Let’s think big here, with one of the more popular models in the prosumer price range. The Breville Oracle Touch is an all-rounder and one of the most attractive automatic coffee machines out there, known to attract five-star reviews and absolutely justifying the high price tag.


Whether you’re highly technical about your coffee, or really couldn’t give a damn about the details and care more about ease of use, it’s tough to argue against this being the single best super automatic espresso machine on the market.

it does a lot to try match the value, automating every stage of the coffee making process without compromising on quality.

You can do pretty much everything you’d want with the Breville Oracle Touch, and short of thinking even more expensive with a commercial-grade La Marzocco or Rocket, it’s the best for your home, even if you have no idea what you’re doing.

The super automatic coffee machine takes care of all the grinding (it’s a customisable burr grinder, so expect a fine, even extraction), tamping, and heating for you. And it’s consistent, so you get your ideal dose every time. The only real thing you have to worry about handling yourself is deciding on the coffee strength, and the texture worked up by the milk frother. Even if you’re brain is fried at 6am, good coffee from the Breville One Touch is often just a matter of pressing lightly on a LED screen.

The downside is of course that you’ll need to be discerning about which coffee beans you’re using if you want to milk out the best this machine has to offer. Bad quality will still mean subpar results, even if the machine works wonders. It also requires much more regular cleaning than a pod coffee machine would, and the 280g hopper on the top (where the beans go into) makes it tough to fit the brushed stainless steel body under shelfing units.

Also note that parts of the Breville Oracle Touch are not dishwasher safe, so it’s not as quick to clean.

If those small annoyances don’t matter, and price isn’t an issue, it’s tough to recommend anything that’s strictly for home use other than this dependable super automatic espresso machine. Although as you’ll read below, there are more than a few espresso machines that can compare

What To Look For In A Coffee Machine

What you’re looking for in a coffee machine is entirely dependant on your preferences, but there are a few features to keep in mind if you want value for money, and want to zone in on the machines coffee drinkers love the most.

If you like your milk based espresso coffee, like a latte, flat white, or cappuccino, then one of the primary features you’ll want is a dual boiler. This enables you to brew coffee and steam milk at the same time, so you can better align the textures.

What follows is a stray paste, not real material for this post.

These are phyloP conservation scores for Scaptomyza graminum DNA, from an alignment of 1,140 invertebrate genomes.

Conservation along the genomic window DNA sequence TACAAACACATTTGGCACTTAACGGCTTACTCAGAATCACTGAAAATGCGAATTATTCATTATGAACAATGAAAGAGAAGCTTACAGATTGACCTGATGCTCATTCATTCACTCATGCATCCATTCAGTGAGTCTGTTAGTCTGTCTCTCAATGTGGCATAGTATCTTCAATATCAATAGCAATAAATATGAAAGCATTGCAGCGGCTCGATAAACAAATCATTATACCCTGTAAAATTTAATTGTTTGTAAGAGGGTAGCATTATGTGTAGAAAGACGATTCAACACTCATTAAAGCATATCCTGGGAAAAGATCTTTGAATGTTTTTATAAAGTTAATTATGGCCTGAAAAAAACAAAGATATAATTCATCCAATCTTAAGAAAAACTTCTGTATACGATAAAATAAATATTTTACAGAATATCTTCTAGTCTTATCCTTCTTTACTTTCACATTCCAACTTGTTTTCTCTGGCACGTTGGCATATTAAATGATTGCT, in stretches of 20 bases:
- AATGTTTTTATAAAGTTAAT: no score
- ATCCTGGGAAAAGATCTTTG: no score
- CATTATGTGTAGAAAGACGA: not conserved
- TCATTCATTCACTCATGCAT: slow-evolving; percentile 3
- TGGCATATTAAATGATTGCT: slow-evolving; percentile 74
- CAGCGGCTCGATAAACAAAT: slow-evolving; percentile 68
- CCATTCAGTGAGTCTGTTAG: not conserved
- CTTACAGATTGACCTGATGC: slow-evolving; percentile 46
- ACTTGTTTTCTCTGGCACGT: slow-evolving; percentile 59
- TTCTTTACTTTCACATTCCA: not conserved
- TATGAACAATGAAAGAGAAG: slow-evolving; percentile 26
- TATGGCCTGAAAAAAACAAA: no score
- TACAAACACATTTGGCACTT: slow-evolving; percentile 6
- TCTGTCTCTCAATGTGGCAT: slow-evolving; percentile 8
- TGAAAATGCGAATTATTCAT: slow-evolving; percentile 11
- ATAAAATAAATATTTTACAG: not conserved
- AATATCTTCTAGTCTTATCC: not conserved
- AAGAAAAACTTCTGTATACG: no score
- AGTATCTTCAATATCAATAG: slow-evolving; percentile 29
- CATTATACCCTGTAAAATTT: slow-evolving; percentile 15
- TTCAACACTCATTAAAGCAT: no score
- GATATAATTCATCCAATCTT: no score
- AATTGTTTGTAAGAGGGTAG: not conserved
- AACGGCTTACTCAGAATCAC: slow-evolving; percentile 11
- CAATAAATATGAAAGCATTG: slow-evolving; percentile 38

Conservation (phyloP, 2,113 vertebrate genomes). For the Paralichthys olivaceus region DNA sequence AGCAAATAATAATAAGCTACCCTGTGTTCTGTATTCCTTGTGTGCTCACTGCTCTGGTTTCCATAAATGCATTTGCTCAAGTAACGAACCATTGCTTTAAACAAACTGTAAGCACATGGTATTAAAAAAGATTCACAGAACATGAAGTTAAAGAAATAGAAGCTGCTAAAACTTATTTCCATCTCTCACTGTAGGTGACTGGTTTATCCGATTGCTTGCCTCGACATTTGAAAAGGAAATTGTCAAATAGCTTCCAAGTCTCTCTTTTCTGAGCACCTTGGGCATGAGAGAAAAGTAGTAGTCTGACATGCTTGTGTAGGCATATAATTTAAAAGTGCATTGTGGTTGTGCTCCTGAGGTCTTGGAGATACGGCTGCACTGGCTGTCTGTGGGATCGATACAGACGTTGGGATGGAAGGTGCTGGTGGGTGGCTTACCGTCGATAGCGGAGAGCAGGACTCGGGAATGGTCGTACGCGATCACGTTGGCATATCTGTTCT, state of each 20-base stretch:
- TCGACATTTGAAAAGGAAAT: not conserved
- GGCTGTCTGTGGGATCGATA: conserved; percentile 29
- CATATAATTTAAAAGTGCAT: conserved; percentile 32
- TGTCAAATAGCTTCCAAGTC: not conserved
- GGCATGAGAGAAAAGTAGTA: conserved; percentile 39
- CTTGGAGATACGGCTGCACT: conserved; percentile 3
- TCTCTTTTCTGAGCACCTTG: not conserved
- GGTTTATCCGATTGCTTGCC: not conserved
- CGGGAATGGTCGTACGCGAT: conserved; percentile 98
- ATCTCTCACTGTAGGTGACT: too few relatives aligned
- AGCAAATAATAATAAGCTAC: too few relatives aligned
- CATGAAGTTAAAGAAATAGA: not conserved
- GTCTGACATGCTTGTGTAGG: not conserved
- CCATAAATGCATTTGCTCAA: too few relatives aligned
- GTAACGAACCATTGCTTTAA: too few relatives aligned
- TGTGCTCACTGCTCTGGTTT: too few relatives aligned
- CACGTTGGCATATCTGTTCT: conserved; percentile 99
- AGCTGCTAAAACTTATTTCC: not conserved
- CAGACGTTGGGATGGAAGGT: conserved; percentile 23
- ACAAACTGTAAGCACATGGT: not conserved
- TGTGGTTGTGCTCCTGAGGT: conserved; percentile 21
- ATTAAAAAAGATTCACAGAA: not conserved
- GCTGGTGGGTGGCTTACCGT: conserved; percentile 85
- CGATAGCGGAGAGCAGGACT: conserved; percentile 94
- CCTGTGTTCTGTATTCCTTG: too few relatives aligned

Compare this to a single boiler coffee machine, where you’ll usually need to do one after the other, which either means your espresso sits there waiting for you to steam your milk, or your steamed milk loses its texture while it waits for your espresso shot to be prepared.

Another important thing to look out for is what kind of pump your machines uses, and what kind of pressure it’s capable of. This is important as it will effect how much coffee is extracted into your final espresso or cup of coffee. In order to propel the water as evenly as possible through a dense bed of ground coffee, your machine’s electric pump needs at least 9 bar of pressure – 15 bar if you’re really serious.

This pressure can come from either a vibration pump or a rotary pump. The latter is seen as the more elegant and modern way, with rotary pumps much quieter, complex, longer lasting, and more consistent with their pressure. Consistency is the key to even extraction, so these are often preferred by those who like their espresso coffee as close to perfection as possible.

The problem with rotary pumps is that they require a bigger machine, and hence are typically found in the more expensive prosumer models. Vibration pumps are less expensive, easier to replace (due to their simplicity), but louder and not as long lasting.

Vibration pumps also built up pressure slowly, and while this can be ideal sometimes, this is nothing when you compare to a rotary pump which can reach 9 bar almost immediately and typically extracts so well that you’d get a darker, more consistent crema that’s thicker, richer, and more complex.

Why is extraction important? Simple. Under-extracted coffee from an espresso machine typically means the espresso will be sour and salty with a thin, barely-there finish. Conversely, an over-extracted coffee would be too bitter, too dry, and just all around unpleasant.

A perfectly extracted shot of espresso should be sweet with a lot of complex acidity, and build up a longer, linger finish which is where much of the flavours of your coffee bean and the terroir it represents comes through.

Or you can just stick to capsule machines (AKA pod coffee machines). They’ve become much more reliable in the past few years with Nespresso picking up their game, especially when it comes to the more barista friendly single original pod options.